“Do you see any opportunity in the face of globalization for the poorest nations in Africa?” asked Peter Reily.

“I do, but first we need to understand their real needs,” Carter answered. As an example, he used Ethiopia, which fought a bloody civil war through much of the 1970s and 1980s.

The new leadership in Ethiopia has been pleading for assistance in preventing the spread of disease with little result. “The leadership there does not want to see all its public health officials educated in England and America. What it wants is to establish a number of medical colleges in Ethiopia, where they can learn among the people they are treating using the latest technology,” he said.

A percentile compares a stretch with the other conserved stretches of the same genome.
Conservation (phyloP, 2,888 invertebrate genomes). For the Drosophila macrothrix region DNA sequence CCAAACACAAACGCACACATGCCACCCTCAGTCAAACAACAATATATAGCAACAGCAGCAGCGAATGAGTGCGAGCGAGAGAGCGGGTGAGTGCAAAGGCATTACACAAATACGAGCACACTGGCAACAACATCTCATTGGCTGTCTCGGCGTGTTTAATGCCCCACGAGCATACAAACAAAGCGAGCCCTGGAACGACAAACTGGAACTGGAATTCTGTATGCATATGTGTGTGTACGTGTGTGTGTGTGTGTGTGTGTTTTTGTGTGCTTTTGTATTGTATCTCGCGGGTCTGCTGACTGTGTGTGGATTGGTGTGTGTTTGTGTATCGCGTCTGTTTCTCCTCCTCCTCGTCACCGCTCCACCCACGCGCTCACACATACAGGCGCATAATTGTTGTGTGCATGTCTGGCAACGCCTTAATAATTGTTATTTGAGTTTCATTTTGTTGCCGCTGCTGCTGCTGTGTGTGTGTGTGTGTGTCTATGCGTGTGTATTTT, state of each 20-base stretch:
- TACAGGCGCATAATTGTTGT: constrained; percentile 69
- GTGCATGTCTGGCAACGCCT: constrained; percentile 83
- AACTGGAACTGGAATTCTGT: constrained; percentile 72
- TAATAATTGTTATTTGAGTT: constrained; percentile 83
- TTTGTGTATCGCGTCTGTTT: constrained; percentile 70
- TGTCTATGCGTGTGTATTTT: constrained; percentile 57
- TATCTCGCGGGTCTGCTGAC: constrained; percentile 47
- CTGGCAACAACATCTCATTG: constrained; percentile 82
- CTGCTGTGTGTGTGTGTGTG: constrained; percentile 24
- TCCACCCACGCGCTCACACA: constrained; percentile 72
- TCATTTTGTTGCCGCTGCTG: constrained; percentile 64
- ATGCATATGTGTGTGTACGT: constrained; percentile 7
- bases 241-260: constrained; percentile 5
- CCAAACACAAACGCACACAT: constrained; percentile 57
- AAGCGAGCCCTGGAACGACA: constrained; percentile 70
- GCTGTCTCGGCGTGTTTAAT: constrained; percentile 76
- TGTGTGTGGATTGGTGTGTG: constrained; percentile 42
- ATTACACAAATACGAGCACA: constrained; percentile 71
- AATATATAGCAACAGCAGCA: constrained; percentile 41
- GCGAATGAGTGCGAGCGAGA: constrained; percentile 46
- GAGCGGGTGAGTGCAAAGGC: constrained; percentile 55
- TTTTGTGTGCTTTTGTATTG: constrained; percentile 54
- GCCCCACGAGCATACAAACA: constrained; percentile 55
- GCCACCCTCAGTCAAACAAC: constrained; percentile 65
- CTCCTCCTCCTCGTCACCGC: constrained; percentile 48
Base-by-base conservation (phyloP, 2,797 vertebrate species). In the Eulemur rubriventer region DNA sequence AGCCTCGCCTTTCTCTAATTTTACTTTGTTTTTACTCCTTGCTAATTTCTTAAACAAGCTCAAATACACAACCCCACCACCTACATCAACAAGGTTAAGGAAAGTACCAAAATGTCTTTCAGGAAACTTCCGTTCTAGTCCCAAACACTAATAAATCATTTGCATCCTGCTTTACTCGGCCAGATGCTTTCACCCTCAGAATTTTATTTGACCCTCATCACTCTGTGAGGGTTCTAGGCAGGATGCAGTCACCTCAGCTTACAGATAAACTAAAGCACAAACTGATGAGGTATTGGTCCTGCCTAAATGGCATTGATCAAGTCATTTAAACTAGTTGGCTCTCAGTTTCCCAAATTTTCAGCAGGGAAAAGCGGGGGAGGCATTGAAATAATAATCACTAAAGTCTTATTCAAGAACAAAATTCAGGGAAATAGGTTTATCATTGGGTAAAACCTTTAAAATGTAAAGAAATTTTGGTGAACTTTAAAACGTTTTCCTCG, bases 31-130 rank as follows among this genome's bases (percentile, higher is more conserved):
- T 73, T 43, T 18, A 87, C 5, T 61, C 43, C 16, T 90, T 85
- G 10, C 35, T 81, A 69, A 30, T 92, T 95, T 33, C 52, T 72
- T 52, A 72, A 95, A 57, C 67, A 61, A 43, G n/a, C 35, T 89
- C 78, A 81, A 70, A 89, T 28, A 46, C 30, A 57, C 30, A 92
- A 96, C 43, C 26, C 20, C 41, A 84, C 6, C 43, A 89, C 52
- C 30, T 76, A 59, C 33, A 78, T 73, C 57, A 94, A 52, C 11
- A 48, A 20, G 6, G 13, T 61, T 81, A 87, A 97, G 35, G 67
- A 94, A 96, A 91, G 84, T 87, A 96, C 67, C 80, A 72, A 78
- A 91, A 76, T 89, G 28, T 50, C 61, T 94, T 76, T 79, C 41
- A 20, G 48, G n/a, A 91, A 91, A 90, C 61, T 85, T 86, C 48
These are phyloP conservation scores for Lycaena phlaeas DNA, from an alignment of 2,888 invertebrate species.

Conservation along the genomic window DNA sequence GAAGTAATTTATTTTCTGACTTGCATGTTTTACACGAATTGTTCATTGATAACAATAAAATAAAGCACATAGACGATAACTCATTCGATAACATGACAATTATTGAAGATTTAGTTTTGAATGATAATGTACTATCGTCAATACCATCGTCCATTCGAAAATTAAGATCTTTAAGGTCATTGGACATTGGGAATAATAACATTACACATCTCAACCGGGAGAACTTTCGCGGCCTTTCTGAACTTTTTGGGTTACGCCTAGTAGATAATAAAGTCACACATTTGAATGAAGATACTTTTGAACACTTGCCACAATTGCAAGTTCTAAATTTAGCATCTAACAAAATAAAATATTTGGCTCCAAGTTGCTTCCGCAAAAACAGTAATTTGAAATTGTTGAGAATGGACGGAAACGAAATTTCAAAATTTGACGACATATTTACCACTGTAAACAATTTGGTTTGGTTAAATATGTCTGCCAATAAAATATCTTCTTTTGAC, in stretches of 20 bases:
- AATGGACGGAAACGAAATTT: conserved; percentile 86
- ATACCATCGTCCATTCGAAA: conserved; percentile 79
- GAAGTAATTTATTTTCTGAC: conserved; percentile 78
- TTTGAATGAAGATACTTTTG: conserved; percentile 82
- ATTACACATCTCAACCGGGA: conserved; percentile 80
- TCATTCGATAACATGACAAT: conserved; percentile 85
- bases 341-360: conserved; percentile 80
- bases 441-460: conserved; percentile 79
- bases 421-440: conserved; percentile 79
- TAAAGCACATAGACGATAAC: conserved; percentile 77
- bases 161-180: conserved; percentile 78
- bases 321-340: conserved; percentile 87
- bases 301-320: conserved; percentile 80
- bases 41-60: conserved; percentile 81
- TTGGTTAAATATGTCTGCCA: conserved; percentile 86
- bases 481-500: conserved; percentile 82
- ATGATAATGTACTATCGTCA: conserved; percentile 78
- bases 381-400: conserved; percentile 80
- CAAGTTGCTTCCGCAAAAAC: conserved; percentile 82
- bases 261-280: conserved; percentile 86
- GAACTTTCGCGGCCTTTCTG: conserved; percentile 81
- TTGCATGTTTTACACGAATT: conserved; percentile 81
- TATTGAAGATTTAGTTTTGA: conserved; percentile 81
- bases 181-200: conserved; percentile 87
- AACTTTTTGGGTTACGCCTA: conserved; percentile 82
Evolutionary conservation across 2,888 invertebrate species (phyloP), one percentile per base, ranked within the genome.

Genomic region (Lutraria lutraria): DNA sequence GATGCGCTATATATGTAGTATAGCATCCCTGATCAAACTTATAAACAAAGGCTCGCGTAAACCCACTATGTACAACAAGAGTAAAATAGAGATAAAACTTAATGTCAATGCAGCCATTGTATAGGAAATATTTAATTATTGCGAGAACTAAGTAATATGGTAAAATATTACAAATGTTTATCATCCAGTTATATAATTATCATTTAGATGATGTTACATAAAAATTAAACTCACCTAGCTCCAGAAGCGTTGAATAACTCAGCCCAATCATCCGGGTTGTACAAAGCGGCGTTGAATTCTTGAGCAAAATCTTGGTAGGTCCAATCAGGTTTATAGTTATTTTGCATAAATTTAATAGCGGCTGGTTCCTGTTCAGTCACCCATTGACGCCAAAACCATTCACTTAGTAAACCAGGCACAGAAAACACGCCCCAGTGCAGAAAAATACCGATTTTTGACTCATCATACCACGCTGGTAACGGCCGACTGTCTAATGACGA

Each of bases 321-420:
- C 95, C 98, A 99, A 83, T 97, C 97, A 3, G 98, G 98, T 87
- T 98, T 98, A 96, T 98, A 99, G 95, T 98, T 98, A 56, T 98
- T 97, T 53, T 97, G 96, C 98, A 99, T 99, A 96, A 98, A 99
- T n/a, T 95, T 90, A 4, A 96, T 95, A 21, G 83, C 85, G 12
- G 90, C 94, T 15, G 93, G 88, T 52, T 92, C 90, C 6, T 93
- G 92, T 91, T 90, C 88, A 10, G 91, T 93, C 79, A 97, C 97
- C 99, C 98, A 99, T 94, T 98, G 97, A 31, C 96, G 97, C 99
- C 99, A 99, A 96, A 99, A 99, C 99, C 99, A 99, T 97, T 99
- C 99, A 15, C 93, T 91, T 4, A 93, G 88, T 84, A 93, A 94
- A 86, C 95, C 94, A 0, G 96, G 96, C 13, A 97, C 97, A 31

In answer to question of whether the disparity between rich and poor nations really mattered when a large number of people are becoming better off, Carter waffled a bit. “I’m convinced the biggest challenge isn’t the gap between rich and poor; it’s the growing gap between rich and poor. The situation is not getting better, it’s only growing worse.”

He also said the Internet would be a great tool for making educational materials available to instructors all over the world at every educational level. Then he took a moment to praise chemical manufacturer Du Pont for donating millions of dollars in products that have vastly improved life for millions of the world’s most impoverished people.

“In my opinion,” Carter finished, “the people of America are some of the most generous in the world. But when it percolates up the political system, it transforms from generosity to stinginess.”